On March 12, 1994, a fire broke out in a retirement community apartment in Deleware, Ohio. Smoke detectors located near the common area detected the fire, and the fire alarm systems actuated. However, the fire quickly impinged on the surface-mounted metal raceway and damaged the fire alarm wiring inside — ultimately silencing the audible fire alarm signal. Because the fire alarm stopped operating shortly after starting, some residents believed a system malfunction sounded the alarm, so they didn’t evacuate. By the time the resident realized there was an actual fire, it had grown large enough to block their exits. Two residents died — one from smoke inhalation and one from a heart attack — and seven were injured.
Fire department notification often depends on the proper operation of fire detection and alarm systems. In buildings where total evacuation is impractical, emergency voice communications systems help coordinate the safe evacuation of occupants in the affected areas, which is one reason the Code requires them. When fire detection and alarm systems fail, smoke can block egress paths before occupants even know there’s a fire. This makes safe and efficient evacuation difficult, if not impossible. All of these failures — and their consequences — can happen when fire damages the fire system cabling. Thus, it’s necessary to ensure fire alarm systems will function when needed. To do so, critical circuits need added protection. Protection schemes involve fire-rated enclosure assemblies and/or fire-rated cable.
For decades, fire-rated cable, or MIcable, has provided this added protection. MI cables use copper conductors with a magnesium oxide insulation covered by a copper sheath. Each cable may include anywhere from one to several insulated solid conductors. The cable is available with a 2-hr fire resistance rating and is intended for emergency power circuit feeds for fire pumps and emergency generators. Because of its difficult installation characteristics, MI cable has not been widely used in low-voltage fire protection and emergency voice system applications, but thanks to recent developments in wire technology — and changes in national codes and standards — an alternative to MI cable is now available.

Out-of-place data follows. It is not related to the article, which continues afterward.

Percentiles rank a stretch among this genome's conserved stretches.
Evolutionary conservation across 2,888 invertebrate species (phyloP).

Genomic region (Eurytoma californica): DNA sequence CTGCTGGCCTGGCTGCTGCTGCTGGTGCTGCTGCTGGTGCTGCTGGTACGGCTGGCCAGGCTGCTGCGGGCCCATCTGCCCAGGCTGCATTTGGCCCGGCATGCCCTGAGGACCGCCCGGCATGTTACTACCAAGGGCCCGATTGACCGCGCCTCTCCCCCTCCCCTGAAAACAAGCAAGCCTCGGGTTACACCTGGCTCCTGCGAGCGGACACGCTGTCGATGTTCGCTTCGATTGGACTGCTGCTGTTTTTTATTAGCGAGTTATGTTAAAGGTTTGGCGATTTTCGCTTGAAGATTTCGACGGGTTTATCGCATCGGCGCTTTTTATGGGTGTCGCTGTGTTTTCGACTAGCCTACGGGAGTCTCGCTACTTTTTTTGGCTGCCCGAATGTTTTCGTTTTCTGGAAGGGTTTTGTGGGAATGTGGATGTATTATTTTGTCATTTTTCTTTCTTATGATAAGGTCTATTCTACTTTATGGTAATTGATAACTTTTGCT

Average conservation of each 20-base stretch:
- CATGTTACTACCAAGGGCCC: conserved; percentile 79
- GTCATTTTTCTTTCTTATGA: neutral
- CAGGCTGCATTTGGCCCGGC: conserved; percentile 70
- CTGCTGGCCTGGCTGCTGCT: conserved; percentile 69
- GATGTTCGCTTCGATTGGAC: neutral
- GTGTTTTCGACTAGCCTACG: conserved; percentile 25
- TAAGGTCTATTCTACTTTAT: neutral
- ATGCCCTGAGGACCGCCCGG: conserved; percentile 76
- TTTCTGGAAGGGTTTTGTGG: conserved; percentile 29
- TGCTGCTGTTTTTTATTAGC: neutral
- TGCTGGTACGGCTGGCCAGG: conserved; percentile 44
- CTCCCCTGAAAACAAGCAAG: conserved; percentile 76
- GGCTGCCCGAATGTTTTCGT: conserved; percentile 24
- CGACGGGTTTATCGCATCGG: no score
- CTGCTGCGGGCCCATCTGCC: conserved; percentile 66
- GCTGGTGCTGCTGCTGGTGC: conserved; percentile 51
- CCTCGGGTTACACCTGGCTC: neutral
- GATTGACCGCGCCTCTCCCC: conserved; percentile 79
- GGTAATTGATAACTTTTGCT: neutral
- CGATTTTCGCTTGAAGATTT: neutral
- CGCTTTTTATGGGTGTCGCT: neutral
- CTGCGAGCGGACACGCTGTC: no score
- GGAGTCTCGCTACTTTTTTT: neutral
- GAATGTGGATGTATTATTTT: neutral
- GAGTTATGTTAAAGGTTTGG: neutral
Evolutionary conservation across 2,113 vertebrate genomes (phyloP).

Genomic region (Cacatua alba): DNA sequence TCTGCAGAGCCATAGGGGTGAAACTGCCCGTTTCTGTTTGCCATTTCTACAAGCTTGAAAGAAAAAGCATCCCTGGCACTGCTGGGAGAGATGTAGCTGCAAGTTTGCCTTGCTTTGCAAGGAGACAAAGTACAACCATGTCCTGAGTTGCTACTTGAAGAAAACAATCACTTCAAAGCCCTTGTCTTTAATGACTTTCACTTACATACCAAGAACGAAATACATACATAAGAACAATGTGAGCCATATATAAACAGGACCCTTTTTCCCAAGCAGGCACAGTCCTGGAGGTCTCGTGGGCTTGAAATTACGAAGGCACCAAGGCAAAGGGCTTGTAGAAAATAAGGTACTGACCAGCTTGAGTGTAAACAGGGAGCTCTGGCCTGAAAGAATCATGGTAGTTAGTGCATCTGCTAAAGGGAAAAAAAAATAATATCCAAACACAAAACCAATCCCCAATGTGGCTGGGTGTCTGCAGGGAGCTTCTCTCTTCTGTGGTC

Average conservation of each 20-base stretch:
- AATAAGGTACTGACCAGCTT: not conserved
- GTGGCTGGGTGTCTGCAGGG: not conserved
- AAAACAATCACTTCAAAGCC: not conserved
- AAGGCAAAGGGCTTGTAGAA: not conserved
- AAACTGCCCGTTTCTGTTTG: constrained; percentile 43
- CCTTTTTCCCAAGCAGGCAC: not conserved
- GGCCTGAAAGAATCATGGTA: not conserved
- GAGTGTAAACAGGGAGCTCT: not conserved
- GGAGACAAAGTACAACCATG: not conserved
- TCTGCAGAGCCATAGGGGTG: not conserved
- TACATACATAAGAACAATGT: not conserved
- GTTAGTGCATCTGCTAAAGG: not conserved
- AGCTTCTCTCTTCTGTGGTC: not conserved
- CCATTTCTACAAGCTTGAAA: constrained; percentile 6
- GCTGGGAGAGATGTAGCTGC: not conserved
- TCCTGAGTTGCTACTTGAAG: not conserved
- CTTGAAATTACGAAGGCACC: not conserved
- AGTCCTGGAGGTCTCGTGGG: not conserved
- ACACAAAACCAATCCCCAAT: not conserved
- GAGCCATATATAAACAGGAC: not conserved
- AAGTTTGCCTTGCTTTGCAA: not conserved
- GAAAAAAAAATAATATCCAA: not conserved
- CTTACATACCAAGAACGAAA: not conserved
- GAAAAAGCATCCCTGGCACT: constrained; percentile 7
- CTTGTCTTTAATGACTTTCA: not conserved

Circuit integrity (CI) cable is typically soft-jacketed with solid conductors and is listed for use in fire alarm and voice communications systems. The cable’s soft and flexible insulating material changes state when exposed to high temperature conditions, creating a fire resistant insulator to protect the conductors. However, until subjected to high temperatures, CI cable is as flexible as standard fire alarm cables, which makes it as easy to install as nonfire-rated electrical wiring. You can pull it through standard raceways and conduit and install it without special tools or hardware. And you don’t need special training to handle or install it.
NEC 760.31(F) requires CI cable used to ensure survivability of critical circuits be listed for that function and states that listed cable may be used to comply with the survivability requirements in the 1996 edition of NFPA 72, Secs. 3-2.4, 3-4.4, 3-12.4, and 3-12.4.3.
Engineers have specified CI cable for fire fighter elevator controls, pressurization/smoke exhaustion fans, and fire alarm notification systems. To assure their compatibility with today’s sophisticated fire alarm circuits, manufacturers have tested CI cables for their capacitance levels and distortion-free transmission of high-speed data pulses.
Conformance to the Code requirements of circuit survivability will ensure the performance of the fire alarm system during a fire emergency. CI cable provides you with flexibility in planning cable routing, while minimizing wall and shaft construction.